Thursday, August 30, 2007

Pink Boots at Smuttynose

"Make it a rule of life never to regret and never to look back. Regret is an appalling waste of energy; you can't build on it; it's only for wallowing in." ~Katherine Mansfield

August 27: I followed Tod out to Smuttynose where he loaded up the red pick-up with grain and hops for the week. Everyone here wears a uniform, so I changed into mine.

I worked with Dan Schubert on the brew, J.T. Thompson and Charlie Ireland in the cellar. Judi Keene collected yeast off the 200 barrel IPA fermenters. Executive Brewer Dave Yarrington kept things flowing smoothly. The photo above was taken in front of Smuttynose's colorfully painted horizontal ex-dairy conditioning tanks.

Photo above, L to R: Charlie, J.T., Teri, Judi, Dave and Dan. Missing from photo, Head Brewer
Greg Blanchard.

Dan brewed a couple of batches of Old Brown Dog today. This beer is named after Peter Egelston's beloved dog, Olive, who he got shortly after opening the Portsmouth Brewery. Smuttynose has beautiful photos and artwork on all of their beer labels, which were arranged by the talented JoAnne, Peter's significant other. I didn't get a chance to meet JoAnne, but I sure enjoyed the fruits of her artistic talents.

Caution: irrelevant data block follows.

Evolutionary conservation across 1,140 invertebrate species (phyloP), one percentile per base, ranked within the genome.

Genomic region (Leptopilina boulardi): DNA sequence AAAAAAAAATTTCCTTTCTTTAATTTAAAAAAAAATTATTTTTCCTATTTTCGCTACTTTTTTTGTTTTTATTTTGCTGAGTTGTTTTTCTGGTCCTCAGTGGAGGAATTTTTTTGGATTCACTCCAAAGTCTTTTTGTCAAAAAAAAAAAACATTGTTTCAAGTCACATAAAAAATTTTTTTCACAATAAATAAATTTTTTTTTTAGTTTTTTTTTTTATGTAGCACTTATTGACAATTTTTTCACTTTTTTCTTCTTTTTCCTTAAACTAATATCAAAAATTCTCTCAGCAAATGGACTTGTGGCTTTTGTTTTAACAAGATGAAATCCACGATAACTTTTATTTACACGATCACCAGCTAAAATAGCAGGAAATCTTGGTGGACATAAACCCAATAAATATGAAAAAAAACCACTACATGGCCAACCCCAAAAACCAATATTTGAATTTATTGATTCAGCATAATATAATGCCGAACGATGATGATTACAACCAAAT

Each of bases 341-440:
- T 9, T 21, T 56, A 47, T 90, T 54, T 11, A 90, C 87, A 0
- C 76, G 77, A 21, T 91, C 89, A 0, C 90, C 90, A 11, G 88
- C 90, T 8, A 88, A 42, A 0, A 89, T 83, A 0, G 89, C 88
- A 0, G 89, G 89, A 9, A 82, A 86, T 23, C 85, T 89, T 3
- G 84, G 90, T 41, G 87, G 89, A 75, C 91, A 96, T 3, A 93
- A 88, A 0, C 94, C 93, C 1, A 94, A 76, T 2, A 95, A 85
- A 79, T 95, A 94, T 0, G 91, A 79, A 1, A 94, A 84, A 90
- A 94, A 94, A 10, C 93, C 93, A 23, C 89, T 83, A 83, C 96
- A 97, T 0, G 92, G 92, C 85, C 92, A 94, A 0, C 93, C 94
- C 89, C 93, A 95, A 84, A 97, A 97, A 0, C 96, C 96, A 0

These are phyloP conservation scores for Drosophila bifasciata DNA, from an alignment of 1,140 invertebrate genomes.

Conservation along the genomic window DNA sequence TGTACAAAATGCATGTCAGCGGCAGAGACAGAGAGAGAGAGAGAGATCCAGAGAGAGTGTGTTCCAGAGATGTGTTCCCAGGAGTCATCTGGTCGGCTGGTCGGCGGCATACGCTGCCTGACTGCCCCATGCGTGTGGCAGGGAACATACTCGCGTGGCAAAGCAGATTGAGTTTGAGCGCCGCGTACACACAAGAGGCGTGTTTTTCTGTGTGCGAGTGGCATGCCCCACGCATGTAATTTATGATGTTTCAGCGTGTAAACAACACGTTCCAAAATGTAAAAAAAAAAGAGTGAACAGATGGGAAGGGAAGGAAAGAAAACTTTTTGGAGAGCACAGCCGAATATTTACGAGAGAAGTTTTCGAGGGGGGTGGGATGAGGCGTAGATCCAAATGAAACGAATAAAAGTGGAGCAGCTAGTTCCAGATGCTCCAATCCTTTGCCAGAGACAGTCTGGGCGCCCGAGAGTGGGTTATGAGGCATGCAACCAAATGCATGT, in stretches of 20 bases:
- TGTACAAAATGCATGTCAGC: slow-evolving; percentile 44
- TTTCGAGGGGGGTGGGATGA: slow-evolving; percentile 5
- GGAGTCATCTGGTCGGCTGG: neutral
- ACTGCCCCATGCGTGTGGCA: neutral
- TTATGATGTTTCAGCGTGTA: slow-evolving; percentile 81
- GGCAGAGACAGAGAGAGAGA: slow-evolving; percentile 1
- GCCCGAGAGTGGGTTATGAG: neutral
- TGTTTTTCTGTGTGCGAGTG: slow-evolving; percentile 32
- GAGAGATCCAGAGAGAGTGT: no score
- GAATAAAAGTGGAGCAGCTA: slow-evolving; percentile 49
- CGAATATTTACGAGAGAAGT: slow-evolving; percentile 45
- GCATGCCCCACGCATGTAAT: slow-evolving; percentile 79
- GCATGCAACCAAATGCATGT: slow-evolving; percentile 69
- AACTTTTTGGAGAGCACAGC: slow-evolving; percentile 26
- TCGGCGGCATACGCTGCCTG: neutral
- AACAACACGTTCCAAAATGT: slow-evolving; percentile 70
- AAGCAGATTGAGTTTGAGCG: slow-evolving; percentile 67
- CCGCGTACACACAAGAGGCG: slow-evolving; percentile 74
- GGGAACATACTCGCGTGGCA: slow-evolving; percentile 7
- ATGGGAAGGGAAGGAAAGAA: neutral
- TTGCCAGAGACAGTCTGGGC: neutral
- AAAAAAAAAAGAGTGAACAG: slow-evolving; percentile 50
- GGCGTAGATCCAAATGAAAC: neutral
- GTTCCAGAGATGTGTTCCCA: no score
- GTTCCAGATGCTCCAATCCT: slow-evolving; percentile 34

In the afternoon, when J.T. got off his shift, he joined me in Smutty's tasting room and tasted all their beers with me. I left at about 2:30 pm, in order to blog and go through emails in the afternoon.

This photo at right shows Smutty's employee basketball hoop. I thought it was a clever use for the silo supports.

I've noticed a few trends among breweries in New England so far, but there are plenty of exceptions to these trends: One is that they call 1/6-barrels logs. I like that. In Eugene we call them "one-sixth barrels" or sometimes "cornies." I think calling them "logs" fits the size and shape of these tall, skinny kegs well. Another trend is that many breweries produce predominantly English-style ales instead of lagers like I found in the Midwest, or American-style ales, like we have back home on the West Coast. A third fairly common trend is that New England brewers are less likely to use their own proprietary yeast strain, and more likely to use the Ringwood yeast strain.

Smuttynose gifted me a pink zip hoodie and a 22 oz. bottle of beer.

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